Tarsem Singh Dhandwar’s latest feature film, “Dear Jassi,” initially appears to be a Punjabi twist on Romeo and Juliet, but it quickly becomes much more than that. This beautifully brutal movie challenges its audience with a dissonance that is both disturbing and thought-provoking. The shocking twist is that the majority of the film is based on true events, forcing viewers to confront the harsh realities of emigration and its socio-economic consequences. While immigrant stories have dominated the film industry in recent years, “Dear Jassi” dares to explore the often-overlooked downside of migration.
Unlike many culture-clash films, “Dear Jassi” focuses on the similarities rather than the differences between cultures. The stunning cinematography by Brendan Galvin highlights the shared experiences and struggles of the characters, making the presence of a cow the only way to confirm the setting as India. This approach adds depth and authenticity to the story, allowing the audience to empathize with the characters on a profound level.
For fans of Singh’s earlier works, “Dear Jassi” may come as a surprise. Known for his visually stunning and fantastical films like “The Cell,” Singh takes a different approach with this film. The opening scenes are eerily low-key, setting a subdued tone before revealing the horrors that lie ahead. Rather than relying on extravagant visuals, Singh uses warmth and humor to build the story and create a connection with the audience.
The story revolves around Jassi, a Canadian Indian girl visiting her cousin Charni in rural India. It is there that she becomes infatuated with Mithu, a village boy excelling in kabaddi, a local contact sport. From the outset, this obsession raises red flags, hinting at the disturbing events that will unfold. The non-linear storytelling adds an air of mystery and tension, keeping the audience on edge as they piece together the events leading up to the film’s opening scene.
Jassi’s obsession with Mithu drives her to pursue him relentlessly, despite the numerous challenges they face. Their courtship is portrayed with innocence and simplicity, standing in stark contrast to the complex and dangerous world surrounding them. Jassi’s determination to bring Mithu to Canada causes friction within her own family, particularly with her snobbish ex-pat mother. The clash of values and the desperation to hold onto family, class, and reputation adds a sinister layer to the story.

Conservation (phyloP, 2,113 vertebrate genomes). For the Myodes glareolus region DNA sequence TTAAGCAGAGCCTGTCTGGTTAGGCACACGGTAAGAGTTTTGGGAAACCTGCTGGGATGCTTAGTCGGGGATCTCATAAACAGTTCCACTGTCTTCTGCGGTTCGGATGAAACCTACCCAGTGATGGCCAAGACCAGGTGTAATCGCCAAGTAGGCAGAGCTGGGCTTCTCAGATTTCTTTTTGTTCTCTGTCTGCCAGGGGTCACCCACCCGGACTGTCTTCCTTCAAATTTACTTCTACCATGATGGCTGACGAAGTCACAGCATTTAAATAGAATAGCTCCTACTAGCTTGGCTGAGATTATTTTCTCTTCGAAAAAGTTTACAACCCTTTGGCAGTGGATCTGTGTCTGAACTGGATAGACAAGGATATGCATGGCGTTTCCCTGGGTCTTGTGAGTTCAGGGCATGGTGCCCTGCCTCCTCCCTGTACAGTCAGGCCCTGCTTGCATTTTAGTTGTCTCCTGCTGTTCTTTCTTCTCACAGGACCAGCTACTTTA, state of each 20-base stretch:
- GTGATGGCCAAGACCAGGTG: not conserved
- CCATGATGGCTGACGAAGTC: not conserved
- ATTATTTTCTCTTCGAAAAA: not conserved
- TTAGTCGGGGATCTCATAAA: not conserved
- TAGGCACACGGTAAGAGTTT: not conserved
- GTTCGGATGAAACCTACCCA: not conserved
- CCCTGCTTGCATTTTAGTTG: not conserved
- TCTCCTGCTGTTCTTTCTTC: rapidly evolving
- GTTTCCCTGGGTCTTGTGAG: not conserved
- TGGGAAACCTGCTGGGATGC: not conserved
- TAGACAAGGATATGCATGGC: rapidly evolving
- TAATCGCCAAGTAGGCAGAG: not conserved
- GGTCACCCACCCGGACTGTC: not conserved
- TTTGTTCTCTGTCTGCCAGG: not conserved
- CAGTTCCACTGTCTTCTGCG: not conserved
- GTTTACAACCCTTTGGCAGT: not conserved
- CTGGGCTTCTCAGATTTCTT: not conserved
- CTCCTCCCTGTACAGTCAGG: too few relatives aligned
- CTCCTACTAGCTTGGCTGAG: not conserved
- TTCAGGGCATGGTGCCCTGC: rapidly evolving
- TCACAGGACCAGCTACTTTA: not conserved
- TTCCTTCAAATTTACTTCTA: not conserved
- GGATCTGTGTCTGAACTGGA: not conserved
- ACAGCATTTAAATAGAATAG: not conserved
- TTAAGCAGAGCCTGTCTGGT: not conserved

“Dear Jassi” is a bold mix of genres and tones, combining humor and violence in equal measure. The film’s unflinching portrayal of physical violence, driven by Jassi’s unwavering love for Mithu, is haunting. It challenges societal norms and expectations, pushing the boundaries of what is acceptable on screen. While some may compare the film to controversial works of the past, “Dear Jassi” stands on its own as a powerful and provocative exploration of family, pride, and tribalism.
In true Tarsem Singh fashion, “Dear Jassi” operates on a meta level, subverting traditional storylines to create a unique and captivating narrative. Just as “The Fall” played with the hero’s journey, this film twists and turns the illicit lovers’ flight, delivering a shocking and emotionally charged reveal. Singh’s ability to take ownership of his films shines through, showcasing his talent for crafting compelling stories that push the boundaries of cinema.
“Dear Jassi” lingers in the mind long after the credits roll. Its disturbing and thought-provoking nature forces viewers to confront uncomfortable truths about emigration and its consequences. By highlighting the shared experiences of its characters, the film sparks conversations about identity, culture, and the human condition. “Dear Jassi” is a testament to the power of cinema to challenge, inspire, and provoke introspection.